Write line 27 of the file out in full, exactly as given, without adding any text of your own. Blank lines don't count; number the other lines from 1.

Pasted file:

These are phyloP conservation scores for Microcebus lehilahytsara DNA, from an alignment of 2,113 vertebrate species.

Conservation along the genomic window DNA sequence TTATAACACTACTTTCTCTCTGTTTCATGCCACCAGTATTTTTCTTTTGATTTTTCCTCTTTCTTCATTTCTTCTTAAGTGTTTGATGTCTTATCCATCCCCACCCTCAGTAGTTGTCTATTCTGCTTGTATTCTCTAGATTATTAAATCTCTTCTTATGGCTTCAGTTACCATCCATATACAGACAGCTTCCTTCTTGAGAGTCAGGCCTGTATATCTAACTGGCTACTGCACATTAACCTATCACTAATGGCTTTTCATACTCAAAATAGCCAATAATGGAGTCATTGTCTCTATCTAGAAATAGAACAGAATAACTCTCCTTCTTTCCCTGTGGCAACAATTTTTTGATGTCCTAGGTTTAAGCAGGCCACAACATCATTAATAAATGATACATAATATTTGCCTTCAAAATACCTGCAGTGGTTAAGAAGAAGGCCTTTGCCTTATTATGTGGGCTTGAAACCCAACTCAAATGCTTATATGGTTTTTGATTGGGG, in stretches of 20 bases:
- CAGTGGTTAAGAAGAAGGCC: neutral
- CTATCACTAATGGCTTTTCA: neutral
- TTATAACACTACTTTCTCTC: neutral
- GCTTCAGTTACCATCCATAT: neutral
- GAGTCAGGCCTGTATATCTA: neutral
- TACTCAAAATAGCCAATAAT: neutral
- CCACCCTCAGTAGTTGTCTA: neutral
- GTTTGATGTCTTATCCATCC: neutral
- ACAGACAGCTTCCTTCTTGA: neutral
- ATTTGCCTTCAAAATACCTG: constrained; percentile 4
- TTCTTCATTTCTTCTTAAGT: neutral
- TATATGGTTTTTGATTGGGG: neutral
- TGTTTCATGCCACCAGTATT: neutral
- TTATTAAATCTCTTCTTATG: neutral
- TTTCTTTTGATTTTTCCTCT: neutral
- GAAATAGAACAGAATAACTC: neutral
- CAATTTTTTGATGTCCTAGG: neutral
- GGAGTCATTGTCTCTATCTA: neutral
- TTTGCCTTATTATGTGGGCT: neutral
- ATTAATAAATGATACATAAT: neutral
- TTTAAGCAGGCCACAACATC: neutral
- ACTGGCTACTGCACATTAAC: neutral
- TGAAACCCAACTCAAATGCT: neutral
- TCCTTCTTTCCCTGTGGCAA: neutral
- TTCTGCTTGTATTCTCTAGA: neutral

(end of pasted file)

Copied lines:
- TTCTGCTTGTATTCTCTAGA: neutral